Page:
How Long Are COVID-19 Antibodies Protective?

John Whyte, MD, MPH; Alexander Greninger, MD, PhD

Disclosures

September 01, 2020

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  • In a new study, 85% of a Seattle fishing boat crew were infected onboard with COVID-19 in May. The entire crew had tested negative for infection and had blood drawn before departure. Upon return, the three people who had neutralizing antibodies before departure were not infected on the ship.

  • The big question is, how long are COVID-19 antibodies protective? It depends on the titers, or the concentration of antibodies, in an individual's blood.

  • People with more severe COVID-19 infection probably have more antibodies, which could possibly protect them from reinfection for a year or more. Milder infections lead to fewer antibodies and could possibly provide protection for up to 6 months.

  • Reinfection of COVID-19 is possible. Studies indicate that about 10% of people with mild infections show little immune response, increasing their risk for reinfection.

  • Reinfections are often milder and may be asymptomatic.

This transcript has been edited for clarity.

John Whyte, MD, MPH: You're watching Coronavirus in Context. I'm Dr John Whyte, chief medical officer at WebMD.

What's the role of antibodies against coronavirus infection? It's one of the biggest questions that we've had over the past 6 months.

To provide some insight, I've asked Dr Alexander Greninger, a virologist from the University of Washington, to join me. Dr Greninger, thanks for taking time to speak today.

Alexander Greninger, MD, PhD: Thanks for having me. It's great to be here.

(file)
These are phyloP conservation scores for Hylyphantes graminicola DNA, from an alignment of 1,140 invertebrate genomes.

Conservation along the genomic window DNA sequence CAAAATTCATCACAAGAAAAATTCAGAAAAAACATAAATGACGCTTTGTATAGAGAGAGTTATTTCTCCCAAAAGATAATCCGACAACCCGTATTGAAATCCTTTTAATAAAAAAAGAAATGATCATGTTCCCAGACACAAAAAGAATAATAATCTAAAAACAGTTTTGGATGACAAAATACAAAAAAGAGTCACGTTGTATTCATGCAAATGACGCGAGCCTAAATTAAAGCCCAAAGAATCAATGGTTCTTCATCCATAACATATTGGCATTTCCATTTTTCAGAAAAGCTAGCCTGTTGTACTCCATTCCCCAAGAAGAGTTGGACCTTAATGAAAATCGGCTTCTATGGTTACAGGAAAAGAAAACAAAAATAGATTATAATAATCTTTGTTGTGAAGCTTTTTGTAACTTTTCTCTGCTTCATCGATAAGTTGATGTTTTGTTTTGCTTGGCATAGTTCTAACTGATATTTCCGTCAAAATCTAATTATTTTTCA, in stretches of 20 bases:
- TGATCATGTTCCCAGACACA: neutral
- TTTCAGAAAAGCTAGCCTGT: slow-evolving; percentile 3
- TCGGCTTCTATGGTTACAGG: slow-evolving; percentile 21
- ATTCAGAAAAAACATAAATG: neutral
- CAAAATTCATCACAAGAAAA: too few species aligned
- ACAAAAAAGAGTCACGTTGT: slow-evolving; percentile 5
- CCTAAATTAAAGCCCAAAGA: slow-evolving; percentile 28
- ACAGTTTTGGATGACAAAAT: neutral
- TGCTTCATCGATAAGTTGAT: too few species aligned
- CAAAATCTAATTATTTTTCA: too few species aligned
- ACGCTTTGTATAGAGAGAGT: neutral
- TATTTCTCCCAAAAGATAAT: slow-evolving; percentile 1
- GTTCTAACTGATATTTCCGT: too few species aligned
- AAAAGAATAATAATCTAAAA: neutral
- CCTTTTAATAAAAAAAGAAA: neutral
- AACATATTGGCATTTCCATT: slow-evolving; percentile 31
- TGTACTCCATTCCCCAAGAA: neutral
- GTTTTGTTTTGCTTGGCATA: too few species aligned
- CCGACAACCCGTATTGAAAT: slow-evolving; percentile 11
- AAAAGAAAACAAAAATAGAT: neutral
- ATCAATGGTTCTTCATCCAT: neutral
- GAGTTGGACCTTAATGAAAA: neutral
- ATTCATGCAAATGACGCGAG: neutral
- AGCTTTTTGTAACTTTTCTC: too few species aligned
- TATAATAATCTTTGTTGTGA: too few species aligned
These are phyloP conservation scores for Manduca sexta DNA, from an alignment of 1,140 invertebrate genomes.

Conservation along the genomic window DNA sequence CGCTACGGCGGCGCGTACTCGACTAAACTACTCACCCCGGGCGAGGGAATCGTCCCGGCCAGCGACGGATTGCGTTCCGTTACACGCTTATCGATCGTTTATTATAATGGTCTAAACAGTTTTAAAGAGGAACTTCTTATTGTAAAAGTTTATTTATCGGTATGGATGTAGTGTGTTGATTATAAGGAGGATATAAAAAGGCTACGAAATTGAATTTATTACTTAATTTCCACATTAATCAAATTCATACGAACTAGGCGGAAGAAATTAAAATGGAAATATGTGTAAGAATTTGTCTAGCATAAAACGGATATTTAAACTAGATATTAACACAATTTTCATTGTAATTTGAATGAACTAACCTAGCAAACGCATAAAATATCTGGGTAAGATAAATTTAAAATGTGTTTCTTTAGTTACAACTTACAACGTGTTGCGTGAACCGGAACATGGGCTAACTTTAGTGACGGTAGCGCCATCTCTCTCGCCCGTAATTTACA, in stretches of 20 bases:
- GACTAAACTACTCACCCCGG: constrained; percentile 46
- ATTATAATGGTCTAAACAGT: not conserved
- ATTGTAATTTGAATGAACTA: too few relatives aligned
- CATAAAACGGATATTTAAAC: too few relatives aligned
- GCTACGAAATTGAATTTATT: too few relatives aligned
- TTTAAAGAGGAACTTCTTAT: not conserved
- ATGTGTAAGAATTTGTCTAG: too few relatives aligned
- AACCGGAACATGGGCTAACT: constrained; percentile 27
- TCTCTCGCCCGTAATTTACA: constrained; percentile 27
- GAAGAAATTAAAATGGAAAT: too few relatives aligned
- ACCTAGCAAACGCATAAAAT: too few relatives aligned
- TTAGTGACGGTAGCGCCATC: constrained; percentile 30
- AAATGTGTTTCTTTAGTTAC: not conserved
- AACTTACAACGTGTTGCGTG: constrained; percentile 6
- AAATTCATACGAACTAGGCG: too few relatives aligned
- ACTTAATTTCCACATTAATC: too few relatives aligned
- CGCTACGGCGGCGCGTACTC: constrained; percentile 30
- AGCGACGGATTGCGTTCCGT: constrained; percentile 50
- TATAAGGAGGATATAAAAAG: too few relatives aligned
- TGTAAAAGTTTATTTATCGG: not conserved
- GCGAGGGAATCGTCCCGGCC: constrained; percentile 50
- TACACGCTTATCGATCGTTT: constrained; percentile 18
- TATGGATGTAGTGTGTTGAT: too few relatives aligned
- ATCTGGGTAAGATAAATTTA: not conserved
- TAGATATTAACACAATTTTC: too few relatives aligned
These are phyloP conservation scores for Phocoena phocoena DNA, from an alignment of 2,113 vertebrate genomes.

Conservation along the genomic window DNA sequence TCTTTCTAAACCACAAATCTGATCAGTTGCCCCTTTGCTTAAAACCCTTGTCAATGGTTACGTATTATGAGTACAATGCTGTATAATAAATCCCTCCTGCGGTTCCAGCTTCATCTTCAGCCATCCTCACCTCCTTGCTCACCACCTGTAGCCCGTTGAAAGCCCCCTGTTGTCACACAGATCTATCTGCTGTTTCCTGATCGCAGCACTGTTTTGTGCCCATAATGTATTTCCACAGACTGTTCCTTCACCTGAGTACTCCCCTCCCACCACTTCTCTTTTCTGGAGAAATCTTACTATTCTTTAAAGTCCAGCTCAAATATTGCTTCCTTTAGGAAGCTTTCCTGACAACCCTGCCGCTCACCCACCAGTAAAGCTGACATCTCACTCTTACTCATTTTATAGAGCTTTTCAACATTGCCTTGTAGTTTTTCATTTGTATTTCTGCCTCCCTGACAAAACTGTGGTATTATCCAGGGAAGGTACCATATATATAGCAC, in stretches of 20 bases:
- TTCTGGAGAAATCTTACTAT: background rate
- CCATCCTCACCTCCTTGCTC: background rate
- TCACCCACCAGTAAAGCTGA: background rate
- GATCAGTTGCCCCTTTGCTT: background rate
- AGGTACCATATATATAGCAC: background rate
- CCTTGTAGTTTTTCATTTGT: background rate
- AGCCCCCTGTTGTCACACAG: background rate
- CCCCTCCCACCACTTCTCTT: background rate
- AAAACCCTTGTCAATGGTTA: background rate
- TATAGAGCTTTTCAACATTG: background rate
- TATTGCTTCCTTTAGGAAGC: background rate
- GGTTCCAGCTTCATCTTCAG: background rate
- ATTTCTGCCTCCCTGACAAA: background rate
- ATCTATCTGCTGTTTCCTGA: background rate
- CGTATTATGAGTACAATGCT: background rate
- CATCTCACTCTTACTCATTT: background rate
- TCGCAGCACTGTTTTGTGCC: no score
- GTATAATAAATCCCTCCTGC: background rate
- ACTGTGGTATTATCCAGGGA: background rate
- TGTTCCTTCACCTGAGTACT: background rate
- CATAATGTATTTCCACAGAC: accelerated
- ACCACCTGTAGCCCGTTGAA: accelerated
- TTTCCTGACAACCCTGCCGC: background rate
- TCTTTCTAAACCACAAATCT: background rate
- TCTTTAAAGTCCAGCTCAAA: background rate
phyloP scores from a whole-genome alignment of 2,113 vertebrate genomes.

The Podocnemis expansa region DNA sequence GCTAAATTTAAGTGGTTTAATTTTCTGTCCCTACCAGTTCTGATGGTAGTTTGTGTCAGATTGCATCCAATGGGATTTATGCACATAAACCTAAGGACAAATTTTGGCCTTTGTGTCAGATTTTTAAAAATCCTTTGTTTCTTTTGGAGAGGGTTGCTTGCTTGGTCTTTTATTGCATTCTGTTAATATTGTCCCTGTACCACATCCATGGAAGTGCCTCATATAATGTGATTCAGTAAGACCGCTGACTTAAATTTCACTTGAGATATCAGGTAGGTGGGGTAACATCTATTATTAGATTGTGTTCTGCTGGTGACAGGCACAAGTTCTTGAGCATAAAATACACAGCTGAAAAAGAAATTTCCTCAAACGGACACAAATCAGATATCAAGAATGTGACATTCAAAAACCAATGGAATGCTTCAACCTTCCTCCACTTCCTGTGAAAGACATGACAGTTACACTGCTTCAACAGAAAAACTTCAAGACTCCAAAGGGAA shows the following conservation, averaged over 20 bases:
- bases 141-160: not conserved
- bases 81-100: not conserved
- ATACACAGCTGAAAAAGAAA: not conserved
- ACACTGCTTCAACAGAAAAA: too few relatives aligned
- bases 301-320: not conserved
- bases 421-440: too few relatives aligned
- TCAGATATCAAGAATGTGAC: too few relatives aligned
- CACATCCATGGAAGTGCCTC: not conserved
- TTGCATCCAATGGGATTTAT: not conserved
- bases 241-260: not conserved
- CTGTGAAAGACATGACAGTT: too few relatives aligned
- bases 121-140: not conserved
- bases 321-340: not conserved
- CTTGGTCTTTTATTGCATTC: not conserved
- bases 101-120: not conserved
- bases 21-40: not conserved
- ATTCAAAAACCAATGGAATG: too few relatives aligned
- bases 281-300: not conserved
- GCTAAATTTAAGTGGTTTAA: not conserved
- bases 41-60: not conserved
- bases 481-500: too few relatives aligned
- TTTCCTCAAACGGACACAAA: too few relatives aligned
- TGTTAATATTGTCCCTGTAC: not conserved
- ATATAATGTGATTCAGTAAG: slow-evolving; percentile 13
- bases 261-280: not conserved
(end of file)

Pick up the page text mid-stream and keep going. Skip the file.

Whyte: There was a very interesting study from a fishing vessel that leads us to believe that perhaps antibodies can provide protection against COVID infection. Can you tell us about this study?

Greninger: Sure. I work at the Clinical Virology Lab at the University of Washington Medical Center. We've done about 600,000-620,000 PCR tests for COVID as well as about 50,000 serology tests. Serology doesn't have much of a penetration compared to the PCR tests. People are much more interested in testing for active infection.

We do a lot of testing for different groups, and we were doing testing for the fisheries, trying to prevent outbreaks on boats. On a couple of the fishery boats there were outbreaks. In May, one particular boat had an outbreak that affected 85% of the individuals on board. With that high attack rate, it allows you to get statistical significance with not a lot of people if you're looking at protection.

Since we had blood from individuals before they got on the boat, and we had follow-up over 30 days after they got off the boat, we were able to look at correlates of protection before they got on the boat.